Like the world’s heaviest woman until her recent surgery, the world’s heaviest man is all set to undergo the surgery that will save his life. In both instances, doctors aim to bring their weight down to below 100 kg – from their previous 500+ kg!
- Franco weighed over half a ton – equivalent to a Mini Cooper
- Bedridden for six years, had to bring along his own bed to hospital
- Equipment from local zoo was used to monitor his weight loss progress
- Lost 175 kg to qualify for surgery
- Wants to walk, drive, sing, dance like any normal person
The world’s heaviest man, Juan Pedro Franco from Mexico, is now ready for a biliopancreatic bypass surgery that would give him a shot at halving his weight – a whopping 595 kg – and a normal life.
Franco first made world headlines in November 2016 when pictures emerged of him being transported from his home in Aguascalientes to the Gastric Bypass Mexico hospital in Guadalajara. about 161 km away. He was aided by his relatives as well as doctors and paramedics to get on to a one-tonne truck specially equipped with resuscitation equipment and an oxygen tank.
His custom-made bed at home was also dismantled and went along with him – the medical facility couldn’t accommodate his massive girth.
The 32-year-old man tipped the scales at 595 kg nearly six months ago after his admission to the hospital which specialises in surgical solutions for obesity.
A healthy, normal 3.4 kg baby at birth, Franco reached nearly 64 kg by the time he turned six.
According to his mother, her son was overweight, but active as a boy who played the guitar, sang in a choir and liked kicking a football around.
“He was a good cumbia dancer and had two or three girlfriends,” María de Jesús Salas told the newspaper El Universal.
She said that his health and obesity worsened after he was involved in a road accident at the age of 17, which left him bedridden for two years; his weight then escalated to over 300 kg, though he could still move about then.
The situation worsened when Franco contracted pneumonia seven years ago, which left him in a temporary coma, connected to a respirator and taking more than 20 pills daily. Since then, he’s been completely bedridden; lack of medical care and funds to maintain a proper diet and medicines to keep his weight down saw his weight ballooning further.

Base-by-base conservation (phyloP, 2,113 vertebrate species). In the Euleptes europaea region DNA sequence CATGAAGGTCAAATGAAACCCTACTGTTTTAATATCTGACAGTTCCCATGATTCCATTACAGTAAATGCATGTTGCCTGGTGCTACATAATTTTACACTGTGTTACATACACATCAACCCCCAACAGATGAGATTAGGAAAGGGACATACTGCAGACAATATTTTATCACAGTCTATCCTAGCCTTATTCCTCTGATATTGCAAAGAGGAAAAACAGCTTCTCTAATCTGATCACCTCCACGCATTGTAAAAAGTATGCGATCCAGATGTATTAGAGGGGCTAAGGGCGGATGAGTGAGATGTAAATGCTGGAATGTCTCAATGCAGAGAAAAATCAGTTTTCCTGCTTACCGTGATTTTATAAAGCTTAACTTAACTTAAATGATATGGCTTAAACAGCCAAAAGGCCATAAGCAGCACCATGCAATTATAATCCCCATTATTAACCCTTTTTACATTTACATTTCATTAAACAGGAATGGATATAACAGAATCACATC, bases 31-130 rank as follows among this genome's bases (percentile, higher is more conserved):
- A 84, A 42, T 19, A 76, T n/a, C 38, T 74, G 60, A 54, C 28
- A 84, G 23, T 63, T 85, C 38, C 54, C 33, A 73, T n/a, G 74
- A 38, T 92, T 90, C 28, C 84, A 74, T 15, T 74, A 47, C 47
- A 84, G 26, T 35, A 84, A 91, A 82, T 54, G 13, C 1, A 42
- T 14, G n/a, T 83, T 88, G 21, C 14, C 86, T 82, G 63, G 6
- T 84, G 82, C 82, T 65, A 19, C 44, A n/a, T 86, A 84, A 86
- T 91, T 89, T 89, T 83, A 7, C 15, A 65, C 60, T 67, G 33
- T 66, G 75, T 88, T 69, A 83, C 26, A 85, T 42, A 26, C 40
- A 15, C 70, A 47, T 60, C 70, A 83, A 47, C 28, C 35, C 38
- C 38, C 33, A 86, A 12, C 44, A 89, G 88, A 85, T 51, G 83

Out of desperation, Franco contacted a weight-loss clinic in July last year after responding to their online advertisement.
In a press statement, Franco said, “I never knew what was happening to me. My body just followed its own path without any control whatsoever. I tried to diet day after day, but nothing worked and I became desperate. Finally, my body suffered a bad reaction and I was in a coma for a while, waking up in bed from where I haven’t moved since.”
“This is no life; the worst sentence you can give a human being is to make a prison of his own body,” said Franco.
Upon admission to the hospital, he weighed in at 95 kg more than the doctors estimated at 500 kg and had type 2 diabetes, thyroid problems, hypertension and liquid in his lungs.
“He is probably only still alive due to his youth,” said Dr José Castañeda, the hospital’s director.
“It’s impossible for the human body to cope with the pathologies Juan Pedro suffers from over a prolonged period, but I think we are just in time,” he added.
Franco was put on a special weight loss treatment to stabilise his body before the life-saving surgery could be carried out.
“Given that no specialised medical equipment is made for patients of Franco’s weight, we will be performing all necessary studies with equipment borrowed from the Guadalajara zoo,” said the physician.
Pedro’s weight loss of 175 kg as of last week meant he is now ready to undergo the 20-minute surgery.
For the past five days before the surgery set for 9 May, intense tests have been going on to prepare Pedro for the operation.
The surgery is aimed at reducing Franco’s weight by at least 50 per cent before a second operation can be done to further reduce his weight.
Franco’s surgery comes after 37-year-old Eman Ahmed Abd El Aty, an Egyptian woman believed to have been the world’s heaviest woman at 495 kg, left hospital on 4 May, 242 kg lighter from weight-loss surgery in India. The Mumbai hospital and doctors treated Eman without charge, while a Save Eman fund-raising campaign is helping towards her other expenses.
Eman had been bedridden for more than 10 years. Her passage from her home in Alexandria to Mumbai had involved transporting her by cranes, specially strengthened trucks and specially fitted cargo planes.
She was transferred to Abu Dhabi for further treatment and to recuperate, and will remain there a year.
Updated: Eman passed away on Sept 25 from, among other complications, heart and kidney failure.
As for the optimistic Franco, he said, “I’m looking forward to going out again, driving again, singing. That’s what I like doing. God willing, I’ll be able to do all those things in the future.”
Cruelly nicknamed “Gordo”, meaning “fatty” in school, Franco also urged other people with the same problem “to raise their voice and ask for help since it is possible”.
Final target weight for Juan Pedro Franco, an accomplished guitar player, in one a half year’s time? Less than 100 kg!
For those who have excess weight problems, be inspired by Franco – no problem is so big that it cannot be solved if you are determined to address it and seek help, if necessary. Franco, literally, had a mountain of problems, but he never gave up hope to live a healthier, fitter and happier life, so don’t ever quit, too.